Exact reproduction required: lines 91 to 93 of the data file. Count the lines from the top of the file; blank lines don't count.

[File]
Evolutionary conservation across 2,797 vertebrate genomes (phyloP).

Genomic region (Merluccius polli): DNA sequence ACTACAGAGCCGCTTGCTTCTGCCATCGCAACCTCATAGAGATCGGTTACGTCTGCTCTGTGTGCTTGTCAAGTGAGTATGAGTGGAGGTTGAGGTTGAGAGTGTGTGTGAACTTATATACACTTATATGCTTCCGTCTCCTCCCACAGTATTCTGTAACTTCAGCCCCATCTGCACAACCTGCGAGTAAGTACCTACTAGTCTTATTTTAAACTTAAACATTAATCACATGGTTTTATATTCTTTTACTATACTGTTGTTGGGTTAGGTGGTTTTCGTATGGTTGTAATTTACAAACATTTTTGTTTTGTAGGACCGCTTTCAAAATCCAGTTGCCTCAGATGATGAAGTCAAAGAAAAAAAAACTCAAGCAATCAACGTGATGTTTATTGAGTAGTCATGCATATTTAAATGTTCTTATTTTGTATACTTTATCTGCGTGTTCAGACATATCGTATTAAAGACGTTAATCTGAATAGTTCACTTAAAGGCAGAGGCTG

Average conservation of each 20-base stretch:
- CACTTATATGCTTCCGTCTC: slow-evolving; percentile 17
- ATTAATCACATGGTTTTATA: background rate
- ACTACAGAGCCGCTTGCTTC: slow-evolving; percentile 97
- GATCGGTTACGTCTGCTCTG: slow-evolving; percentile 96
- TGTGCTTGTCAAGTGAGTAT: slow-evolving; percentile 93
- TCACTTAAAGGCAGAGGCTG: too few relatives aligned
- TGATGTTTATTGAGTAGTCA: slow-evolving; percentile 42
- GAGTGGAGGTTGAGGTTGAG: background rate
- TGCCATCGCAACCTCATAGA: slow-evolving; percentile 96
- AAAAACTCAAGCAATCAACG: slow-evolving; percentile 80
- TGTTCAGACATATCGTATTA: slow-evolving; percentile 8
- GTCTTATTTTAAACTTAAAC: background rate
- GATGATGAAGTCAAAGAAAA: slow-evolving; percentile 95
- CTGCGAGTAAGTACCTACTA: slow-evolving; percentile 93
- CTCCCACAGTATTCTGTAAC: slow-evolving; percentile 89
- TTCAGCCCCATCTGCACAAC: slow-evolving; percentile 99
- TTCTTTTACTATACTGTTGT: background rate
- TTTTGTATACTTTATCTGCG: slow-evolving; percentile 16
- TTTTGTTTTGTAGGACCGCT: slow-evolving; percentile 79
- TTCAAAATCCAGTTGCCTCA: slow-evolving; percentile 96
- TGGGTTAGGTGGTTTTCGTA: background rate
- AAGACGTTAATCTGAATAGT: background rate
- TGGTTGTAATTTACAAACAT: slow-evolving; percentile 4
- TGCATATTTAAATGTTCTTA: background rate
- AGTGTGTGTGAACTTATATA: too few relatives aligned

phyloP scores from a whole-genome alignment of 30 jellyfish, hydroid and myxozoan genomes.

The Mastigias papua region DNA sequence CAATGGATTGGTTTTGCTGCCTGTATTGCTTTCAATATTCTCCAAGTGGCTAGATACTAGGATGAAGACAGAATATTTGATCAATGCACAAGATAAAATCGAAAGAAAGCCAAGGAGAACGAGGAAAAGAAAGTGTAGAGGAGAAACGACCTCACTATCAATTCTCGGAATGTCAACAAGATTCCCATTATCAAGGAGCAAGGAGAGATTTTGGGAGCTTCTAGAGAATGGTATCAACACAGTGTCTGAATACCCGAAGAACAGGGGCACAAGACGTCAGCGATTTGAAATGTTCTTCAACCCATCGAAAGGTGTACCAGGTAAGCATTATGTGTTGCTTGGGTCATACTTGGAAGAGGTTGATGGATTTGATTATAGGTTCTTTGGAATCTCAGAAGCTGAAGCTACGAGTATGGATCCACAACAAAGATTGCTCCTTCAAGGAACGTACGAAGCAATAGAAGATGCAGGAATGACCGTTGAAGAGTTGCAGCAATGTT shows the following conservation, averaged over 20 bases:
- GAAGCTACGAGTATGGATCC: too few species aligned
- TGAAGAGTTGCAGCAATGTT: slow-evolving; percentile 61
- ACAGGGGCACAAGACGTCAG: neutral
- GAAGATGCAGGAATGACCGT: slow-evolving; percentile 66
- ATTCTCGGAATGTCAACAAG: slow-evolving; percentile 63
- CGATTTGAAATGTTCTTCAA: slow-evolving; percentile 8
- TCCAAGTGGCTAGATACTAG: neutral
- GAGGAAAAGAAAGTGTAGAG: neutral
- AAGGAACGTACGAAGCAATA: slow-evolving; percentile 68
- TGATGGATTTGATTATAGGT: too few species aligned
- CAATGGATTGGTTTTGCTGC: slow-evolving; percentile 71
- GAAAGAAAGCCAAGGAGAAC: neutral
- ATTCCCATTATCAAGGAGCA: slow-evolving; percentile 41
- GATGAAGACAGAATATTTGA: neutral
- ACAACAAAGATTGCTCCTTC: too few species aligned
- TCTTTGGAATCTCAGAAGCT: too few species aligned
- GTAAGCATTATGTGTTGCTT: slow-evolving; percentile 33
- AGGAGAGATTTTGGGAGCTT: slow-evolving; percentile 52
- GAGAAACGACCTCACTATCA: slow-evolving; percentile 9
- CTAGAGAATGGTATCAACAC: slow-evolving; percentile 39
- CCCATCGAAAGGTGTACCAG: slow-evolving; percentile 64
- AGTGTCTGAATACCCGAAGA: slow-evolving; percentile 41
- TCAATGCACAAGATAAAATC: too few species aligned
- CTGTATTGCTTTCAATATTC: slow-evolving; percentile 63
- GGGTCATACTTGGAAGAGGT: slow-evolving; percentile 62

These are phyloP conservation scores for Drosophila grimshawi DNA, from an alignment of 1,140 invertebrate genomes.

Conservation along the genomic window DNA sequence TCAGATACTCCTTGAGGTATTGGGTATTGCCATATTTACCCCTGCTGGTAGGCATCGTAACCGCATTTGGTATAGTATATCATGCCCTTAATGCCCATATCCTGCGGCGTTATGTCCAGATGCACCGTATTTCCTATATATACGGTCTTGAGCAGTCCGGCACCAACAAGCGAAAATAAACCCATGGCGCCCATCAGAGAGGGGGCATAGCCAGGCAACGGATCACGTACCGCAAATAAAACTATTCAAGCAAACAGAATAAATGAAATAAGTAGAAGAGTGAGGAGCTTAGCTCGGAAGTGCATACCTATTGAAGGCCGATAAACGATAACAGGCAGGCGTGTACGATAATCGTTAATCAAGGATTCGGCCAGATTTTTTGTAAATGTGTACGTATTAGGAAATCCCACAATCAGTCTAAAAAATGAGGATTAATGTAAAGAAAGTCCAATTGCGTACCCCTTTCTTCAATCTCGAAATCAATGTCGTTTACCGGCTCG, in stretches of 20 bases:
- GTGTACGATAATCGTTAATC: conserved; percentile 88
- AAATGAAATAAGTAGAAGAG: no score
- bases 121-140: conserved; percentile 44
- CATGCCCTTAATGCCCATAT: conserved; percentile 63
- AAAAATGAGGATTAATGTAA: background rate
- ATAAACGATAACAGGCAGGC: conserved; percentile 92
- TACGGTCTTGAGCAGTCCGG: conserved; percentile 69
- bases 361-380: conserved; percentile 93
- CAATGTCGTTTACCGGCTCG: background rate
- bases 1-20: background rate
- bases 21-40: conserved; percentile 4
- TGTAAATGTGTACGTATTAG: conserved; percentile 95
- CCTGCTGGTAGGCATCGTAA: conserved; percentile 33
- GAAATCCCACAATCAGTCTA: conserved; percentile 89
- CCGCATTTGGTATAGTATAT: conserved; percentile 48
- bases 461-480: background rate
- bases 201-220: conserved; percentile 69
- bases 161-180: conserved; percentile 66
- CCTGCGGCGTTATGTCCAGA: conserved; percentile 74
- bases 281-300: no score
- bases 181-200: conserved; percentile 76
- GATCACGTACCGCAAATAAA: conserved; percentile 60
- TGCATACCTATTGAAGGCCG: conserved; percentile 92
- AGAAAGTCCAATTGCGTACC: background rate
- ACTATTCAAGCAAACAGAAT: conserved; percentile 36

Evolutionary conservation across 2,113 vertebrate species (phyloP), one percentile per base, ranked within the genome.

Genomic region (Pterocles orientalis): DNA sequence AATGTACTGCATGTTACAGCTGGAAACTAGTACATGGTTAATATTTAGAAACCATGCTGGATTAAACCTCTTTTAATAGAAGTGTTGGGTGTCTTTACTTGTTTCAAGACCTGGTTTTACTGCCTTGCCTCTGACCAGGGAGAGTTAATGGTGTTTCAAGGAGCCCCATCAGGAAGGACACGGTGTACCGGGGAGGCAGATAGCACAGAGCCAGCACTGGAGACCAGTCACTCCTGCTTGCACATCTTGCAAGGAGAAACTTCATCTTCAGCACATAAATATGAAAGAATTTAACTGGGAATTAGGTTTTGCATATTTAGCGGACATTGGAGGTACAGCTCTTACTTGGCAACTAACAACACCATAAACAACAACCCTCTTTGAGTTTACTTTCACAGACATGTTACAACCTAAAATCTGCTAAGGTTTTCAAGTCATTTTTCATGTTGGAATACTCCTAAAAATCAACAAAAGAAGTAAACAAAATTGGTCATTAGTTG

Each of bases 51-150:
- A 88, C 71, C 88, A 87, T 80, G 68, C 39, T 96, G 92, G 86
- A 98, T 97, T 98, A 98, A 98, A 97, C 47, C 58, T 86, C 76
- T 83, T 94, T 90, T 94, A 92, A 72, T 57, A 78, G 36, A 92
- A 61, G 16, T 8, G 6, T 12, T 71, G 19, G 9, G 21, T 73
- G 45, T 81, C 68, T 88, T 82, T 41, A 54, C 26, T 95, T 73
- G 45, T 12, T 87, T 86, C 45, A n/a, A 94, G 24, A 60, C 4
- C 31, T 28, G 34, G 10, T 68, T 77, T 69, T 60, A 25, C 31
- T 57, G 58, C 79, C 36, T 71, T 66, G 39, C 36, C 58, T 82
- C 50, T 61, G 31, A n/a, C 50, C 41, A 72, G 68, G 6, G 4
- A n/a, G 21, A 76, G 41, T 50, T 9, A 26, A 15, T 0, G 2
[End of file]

- G 45, T 12, T 87, T 86, C 45, A n/a, A 94, G 24, A 60, C 4
- C 31, T 28, G 34, G 10, T 68, T 77, T 69, T 60, A 25, C 31
- T 57, G 58, C 79, C 36, T 71, T 66, G 39, C 36, C 58, T 82